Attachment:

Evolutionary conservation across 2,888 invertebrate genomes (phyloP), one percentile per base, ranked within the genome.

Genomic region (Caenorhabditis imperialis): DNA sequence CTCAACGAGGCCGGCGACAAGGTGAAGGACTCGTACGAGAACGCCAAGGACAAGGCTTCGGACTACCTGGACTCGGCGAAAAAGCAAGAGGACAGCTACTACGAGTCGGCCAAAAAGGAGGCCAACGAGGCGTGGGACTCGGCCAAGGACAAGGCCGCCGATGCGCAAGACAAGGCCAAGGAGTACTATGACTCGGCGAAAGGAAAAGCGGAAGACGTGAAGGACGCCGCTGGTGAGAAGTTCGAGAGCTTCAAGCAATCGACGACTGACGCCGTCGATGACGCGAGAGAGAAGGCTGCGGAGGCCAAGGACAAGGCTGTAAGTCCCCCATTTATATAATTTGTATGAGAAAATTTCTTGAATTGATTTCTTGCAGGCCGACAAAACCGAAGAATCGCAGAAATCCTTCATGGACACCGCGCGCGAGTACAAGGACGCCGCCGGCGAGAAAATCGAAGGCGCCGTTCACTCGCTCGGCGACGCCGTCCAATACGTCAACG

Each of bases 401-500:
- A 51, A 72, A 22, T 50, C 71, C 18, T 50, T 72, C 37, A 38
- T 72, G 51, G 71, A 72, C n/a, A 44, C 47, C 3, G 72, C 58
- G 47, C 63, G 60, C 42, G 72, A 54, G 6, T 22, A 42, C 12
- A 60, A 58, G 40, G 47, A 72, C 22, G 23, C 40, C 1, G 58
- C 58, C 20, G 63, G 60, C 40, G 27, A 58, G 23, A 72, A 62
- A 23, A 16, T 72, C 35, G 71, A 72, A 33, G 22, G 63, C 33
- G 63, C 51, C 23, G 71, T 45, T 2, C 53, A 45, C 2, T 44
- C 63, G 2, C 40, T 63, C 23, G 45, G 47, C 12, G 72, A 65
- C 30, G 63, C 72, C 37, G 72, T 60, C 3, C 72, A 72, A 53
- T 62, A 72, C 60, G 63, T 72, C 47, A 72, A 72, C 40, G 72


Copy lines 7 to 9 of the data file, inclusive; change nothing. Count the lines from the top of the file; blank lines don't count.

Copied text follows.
- A 60, A 58, G 40, G 47, A 72, C 22, G 23, C 40, C 1, G 58
- C 58, C 20, G 63, G 60, C 40, G 27, A 58, G 23, A 72, A 62
- A 23, A 16, T 72, C 35, G 71, A 72, A 33, G 22, G 63, C 33